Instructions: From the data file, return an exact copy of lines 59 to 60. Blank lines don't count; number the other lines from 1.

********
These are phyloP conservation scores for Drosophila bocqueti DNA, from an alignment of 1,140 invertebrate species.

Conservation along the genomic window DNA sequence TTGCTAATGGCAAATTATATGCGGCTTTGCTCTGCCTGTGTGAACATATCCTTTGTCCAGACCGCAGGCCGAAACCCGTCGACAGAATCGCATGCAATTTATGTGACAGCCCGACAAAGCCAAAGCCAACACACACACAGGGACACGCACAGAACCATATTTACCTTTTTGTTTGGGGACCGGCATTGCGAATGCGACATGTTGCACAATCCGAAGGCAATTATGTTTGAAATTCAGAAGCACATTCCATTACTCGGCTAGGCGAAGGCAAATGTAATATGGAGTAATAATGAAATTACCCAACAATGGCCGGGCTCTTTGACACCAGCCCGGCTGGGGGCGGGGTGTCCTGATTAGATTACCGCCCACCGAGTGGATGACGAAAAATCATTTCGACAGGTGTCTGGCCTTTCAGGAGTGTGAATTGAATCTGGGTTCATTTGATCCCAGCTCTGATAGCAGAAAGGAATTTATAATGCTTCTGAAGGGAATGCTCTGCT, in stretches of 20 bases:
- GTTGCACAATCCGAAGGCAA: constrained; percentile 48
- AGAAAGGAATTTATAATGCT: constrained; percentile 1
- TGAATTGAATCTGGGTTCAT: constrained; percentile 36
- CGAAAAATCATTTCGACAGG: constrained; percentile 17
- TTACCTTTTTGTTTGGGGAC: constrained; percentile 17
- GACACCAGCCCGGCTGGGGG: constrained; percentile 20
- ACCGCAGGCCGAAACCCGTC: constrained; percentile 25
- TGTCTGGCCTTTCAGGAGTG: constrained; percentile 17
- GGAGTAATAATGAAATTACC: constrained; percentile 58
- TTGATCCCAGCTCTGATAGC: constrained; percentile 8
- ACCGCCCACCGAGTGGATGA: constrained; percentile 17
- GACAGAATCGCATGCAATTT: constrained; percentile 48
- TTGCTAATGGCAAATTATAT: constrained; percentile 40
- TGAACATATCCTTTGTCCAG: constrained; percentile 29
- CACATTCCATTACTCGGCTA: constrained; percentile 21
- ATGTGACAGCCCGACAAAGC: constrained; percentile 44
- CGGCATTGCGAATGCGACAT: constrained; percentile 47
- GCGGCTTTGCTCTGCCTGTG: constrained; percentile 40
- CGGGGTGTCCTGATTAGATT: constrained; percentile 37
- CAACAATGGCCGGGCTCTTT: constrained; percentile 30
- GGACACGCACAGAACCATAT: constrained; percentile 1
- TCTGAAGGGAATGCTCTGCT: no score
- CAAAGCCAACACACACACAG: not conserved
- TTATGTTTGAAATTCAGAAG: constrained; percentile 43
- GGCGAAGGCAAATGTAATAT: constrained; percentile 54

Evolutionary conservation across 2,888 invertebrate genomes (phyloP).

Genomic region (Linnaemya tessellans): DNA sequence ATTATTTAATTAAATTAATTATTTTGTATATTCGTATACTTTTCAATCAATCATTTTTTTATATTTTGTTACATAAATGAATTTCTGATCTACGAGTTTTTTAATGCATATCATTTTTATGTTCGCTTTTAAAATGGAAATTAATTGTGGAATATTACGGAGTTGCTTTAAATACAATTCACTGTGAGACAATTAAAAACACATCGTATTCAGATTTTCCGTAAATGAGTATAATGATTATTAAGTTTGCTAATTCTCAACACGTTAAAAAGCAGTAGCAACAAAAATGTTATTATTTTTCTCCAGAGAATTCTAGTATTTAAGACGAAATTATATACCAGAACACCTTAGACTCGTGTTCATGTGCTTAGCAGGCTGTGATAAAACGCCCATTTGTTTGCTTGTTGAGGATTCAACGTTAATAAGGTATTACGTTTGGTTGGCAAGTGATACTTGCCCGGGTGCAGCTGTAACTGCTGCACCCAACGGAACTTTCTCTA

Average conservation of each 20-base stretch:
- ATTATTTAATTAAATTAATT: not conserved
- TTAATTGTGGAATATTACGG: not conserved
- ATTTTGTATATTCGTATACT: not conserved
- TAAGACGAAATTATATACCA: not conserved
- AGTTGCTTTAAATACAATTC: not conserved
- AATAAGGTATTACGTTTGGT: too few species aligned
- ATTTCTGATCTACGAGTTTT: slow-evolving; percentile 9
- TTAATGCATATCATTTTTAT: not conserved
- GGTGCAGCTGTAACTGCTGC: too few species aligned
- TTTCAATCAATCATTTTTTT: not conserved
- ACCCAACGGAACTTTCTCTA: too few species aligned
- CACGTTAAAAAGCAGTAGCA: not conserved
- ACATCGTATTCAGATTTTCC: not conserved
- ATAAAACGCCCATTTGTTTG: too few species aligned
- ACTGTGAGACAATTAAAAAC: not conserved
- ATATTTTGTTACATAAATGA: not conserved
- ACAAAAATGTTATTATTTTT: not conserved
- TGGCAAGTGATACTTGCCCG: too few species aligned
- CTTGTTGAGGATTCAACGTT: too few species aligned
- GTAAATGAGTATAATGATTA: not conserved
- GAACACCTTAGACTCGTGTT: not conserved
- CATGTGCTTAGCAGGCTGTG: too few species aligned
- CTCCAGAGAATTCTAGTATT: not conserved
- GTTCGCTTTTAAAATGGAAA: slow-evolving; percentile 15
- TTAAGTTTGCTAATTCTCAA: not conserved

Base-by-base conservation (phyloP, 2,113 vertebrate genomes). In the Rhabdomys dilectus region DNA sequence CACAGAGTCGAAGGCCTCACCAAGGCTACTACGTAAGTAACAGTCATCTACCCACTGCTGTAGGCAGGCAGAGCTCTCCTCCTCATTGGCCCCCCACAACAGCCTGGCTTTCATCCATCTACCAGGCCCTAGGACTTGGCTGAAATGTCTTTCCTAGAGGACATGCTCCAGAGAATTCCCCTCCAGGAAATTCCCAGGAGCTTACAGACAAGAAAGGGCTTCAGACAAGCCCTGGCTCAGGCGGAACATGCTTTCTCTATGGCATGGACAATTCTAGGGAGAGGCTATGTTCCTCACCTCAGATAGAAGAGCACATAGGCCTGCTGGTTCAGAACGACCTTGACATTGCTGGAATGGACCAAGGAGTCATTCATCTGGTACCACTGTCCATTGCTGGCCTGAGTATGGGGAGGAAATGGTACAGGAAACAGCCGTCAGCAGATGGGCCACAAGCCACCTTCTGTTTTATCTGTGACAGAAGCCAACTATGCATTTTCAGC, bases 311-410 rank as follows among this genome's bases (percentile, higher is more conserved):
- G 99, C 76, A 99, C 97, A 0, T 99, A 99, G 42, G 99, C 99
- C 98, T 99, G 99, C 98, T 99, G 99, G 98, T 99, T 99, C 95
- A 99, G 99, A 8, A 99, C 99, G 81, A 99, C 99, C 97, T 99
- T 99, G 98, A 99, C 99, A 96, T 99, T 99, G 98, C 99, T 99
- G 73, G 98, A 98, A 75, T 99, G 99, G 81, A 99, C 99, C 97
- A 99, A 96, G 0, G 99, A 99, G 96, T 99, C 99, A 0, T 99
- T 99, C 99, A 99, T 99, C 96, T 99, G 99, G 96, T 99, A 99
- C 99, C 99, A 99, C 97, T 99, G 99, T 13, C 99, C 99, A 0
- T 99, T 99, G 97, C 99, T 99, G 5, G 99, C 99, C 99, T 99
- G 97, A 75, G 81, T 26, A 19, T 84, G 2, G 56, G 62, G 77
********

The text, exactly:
- A 99, G 99, A 8, A 99, C 99, G 81, A 99, C 99, C 97, T 99
- T 99, G 98, A 99, C 99, A 96, T 99, T 99, G 98, C 99, T 99